FSD Logo - White

Qoqa rallies to clear a village

As part of a major charity operation, the e-commerce community company QoQa raised 60,000 Swiss francs for FSD. This amount was dedicated to the decontamination of the Iraqi village of Nasr, located southeast of Mosul. Occupied between 2014 and 2016 by ISIS, it was studded with improvised explosive devices and unexploded ordnance. Now that their land is secure, residents of Nasr who left the region have started returning to their homes.

10 francs = 10 square meters of land cleared“: this is the message that the online sales platform QoQa sent to its members in early April in order to mobilize them to make donations to FSD. Known for the deals it offers daily to its community, QoQa also regularly organizes large fundraising operations to finance charitable projects. This spring, FSD was chosen to benefit from the “QoQasians’” generosity. Our deminers in the field were moved by this generous show of support and recognition. And the “Qommunity” did not do things by halves: on Sunday 7th April, 60,000 francs were raised in just 12 hours!

A member of FSD with family in Iraq

FSD deminers have worked tirelessly for the past four years to help rid Iraq of improvised mines and other explosive ordnance, deadly remnants of ISIS’s occupation of part of the country and of the fighting that preceded liberation. Every square meter of land must be carefully examined, and every mine encountered must be carefully defused and transported to a secure site for demolition. strenuous but essential task to allow the safe return of displaced Iraqis. It is therefore with immense gratitude that FSD welcomed QoQa’s support, hastening the success of this essential work.

Considering various factors, including the suspected degree of contamination and the number of people affected, our experts chose to use these funds in the village of Nasr, located in a strategic area south-east of the city of Mosul. Occupied between 2014 and 2016 by Islamic State forces, Nasr was on the front line in the bitter battle between the Iraqi army and the Peshmerga on one side, and jihadists on the other. “They laid the mines at night, sometimes without lighting, so that no one would know where the explosives were, explains Peter Smethers, program manager for FSD in Iraq. They used the  most effective methods to slow down and deter the Iraqi and Kurdish forces, and very effectively alternated  asymmetric methods such as the use of improvised  mines with high-tech approaches using drones and 3D printed bombs.”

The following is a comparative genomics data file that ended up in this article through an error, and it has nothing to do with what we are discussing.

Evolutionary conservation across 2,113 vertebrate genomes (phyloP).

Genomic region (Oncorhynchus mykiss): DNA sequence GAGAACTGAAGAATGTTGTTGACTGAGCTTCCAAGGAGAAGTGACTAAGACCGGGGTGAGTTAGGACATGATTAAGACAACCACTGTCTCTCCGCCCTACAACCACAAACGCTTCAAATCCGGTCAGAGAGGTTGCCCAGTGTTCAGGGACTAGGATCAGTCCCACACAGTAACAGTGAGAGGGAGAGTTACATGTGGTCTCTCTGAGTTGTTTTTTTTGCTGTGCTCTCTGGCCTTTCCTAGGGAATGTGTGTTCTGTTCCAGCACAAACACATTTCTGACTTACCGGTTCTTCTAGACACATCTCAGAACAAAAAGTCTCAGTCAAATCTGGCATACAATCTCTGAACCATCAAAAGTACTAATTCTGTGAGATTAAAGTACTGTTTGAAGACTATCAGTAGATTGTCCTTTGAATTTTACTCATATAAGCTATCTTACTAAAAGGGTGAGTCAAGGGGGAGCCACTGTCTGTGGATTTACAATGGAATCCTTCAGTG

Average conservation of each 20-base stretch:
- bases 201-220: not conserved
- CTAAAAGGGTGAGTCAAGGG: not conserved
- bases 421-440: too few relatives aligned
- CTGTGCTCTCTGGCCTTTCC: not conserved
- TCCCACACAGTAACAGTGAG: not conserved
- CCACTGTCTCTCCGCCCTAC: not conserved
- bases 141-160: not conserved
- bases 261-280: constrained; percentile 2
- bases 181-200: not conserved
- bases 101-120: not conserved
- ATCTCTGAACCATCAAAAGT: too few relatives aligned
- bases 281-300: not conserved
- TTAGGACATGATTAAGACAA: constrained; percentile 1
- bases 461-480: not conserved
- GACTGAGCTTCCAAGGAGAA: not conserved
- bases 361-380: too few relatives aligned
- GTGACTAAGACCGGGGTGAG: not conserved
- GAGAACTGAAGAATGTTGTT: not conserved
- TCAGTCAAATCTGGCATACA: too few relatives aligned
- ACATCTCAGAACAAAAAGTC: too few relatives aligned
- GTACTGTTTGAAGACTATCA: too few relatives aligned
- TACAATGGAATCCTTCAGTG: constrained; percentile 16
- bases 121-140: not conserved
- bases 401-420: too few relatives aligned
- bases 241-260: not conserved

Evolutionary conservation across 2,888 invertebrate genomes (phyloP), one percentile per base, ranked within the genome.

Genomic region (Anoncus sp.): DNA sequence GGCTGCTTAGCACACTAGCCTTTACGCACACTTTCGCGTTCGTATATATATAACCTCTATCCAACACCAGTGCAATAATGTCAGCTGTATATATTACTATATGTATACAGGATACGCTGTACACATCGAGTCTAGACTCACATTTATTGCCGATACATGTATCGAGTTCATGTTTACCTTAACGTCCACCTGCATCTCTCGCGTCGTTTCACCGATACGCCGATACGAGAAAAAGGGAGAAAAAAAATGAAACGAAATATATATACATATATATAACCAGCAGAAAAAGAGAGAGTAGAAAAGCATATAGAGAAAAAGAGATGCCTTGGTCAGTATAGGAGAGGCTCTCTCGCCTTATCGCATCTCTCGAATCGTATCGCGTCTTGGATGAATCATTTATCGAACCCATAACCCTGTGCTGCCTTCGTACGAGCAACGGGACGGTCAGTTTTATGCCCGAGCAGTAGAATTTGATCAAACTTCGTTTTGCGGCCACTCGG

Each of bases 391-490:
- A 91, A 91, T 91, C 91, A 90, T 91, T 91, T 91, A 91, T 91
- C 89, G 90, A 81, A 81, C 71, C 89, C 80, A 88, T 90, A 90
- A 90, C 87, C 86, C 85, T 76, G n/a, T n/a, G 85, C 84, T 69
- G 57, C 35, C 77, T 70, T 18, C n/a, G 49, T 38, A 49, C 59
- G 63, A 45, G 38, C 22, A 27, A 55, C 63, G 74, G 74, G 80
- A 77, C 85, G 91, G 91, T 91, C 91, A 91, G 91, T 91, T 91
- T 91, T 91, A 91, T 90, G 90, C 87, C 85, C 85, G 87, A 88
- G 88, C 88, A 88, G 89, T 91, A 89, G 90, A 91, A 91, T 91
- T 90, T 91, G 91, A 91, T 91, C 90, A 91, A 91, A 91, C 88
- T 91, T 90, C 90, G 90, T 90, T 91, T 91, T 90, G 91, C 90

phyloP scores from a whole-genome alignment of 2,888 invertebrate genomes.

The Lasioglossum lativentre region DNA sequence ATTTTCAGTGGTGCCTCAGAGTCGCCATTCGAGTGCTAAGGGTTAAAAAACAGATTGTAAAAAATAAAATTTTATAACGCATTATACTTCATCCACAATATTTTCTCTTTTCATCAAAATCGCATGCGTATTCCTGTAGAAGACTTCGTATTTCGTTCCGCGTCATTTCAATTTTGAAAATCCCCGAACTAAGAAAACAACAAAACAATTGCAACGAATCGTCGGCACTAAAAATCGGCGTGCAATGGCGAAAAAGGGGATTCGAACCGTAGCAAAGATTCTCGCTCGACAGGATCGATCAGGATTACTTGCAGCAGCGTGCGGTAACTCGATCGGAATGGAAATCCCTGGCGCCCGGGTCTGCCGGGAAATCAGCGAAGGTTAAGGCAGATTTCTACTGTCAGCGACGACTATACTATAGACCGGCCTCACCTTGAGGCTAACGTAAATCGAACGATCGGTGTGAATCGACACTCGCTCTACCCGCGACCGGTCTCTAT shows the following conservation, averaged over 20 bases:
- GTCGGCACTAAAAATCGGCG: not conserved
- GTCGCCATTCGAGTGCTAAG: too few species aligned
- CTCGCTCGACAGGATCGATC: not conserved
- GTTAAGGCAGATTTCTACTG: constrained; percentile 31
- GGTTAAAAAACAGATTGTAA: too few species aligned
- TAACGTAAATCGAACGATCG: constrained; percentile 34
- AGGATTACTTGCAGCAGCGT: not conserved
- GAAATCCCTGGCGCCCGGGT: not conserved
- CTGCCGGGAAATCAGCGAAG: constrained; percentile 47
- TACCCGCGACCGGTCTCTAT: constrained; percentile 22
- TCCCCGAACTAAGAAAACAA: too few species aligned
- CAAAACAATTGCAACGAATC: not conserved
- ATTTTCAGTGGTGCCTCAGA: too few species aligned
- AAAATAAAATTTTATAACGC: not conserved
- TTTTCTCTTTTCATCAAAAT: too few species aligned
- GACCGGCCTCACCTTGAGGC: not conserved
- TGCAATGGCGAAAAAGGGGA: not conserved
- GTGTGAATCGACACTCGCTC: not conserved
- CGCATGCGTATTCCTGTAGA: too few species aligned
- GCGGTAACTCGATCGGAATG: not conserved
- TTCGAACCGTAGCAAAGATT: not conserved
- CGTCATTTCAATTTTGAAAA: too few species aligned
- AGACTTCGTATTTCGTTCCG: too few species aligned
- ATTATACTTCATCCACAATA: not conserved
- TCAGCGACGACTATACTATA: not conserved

Explosive devices were even found on the way to the school

The villagers who remained risked their lives every day by walking the roads, taking their goats and sheep to pasture or by plowing the wheat fields. Explosive devices were even found on the way to the school, 150 meters from the buildings. Sometimes children themselves helped our deminers determine which areas were contaminated, because they had seen improvised mines while playing.

The whole village of Nasr is now secure. About a hundred families have already been able to return home and start to resume normal life, as QoQa employees saw during their on-site visit last month.

Another huge thank you to QoQa and its members for their kind support.

the e-commerce community company QoQa

Where is FSD currently working in Ukraine? What does a landmine look like? Answers to your questions, once a month.

  • News from the field
  • Demining videos
  • Interviews with experts
  • Events
  • Job offers
Iraqi deminer trained to the use of a detector

Those articles might interest you

Landmine goes click?

Landmine goes click?

The Hollywood Landmine Myth by Markus Schindler The air is thick with tension as the sun begins to set. A small group of soldiers cautiously make their way through a field. Every step is deliberate, every movement calculated. They've been warned about the risk of...

read more
Clearing mines after an explosion

Clearing mines after an explosion

Yahidne, a village two hours north of Kiev, is now sadly known as a "martyr village" of the war in Ukraine. More than 300 inhabitants, including about 60 children, were locked up for almost a month in a basement last March. Some of them died during their...

read more
Once upon a time FSD…

Once upon a time FSD…

The story begins in the Swiss city of Fribourg. In the 1990s, millions of people saw on their TV screens images of countries contaminated by anti-personnel mines and their dramatic effects on the population. In 1997, the issue became a major international concern...

read more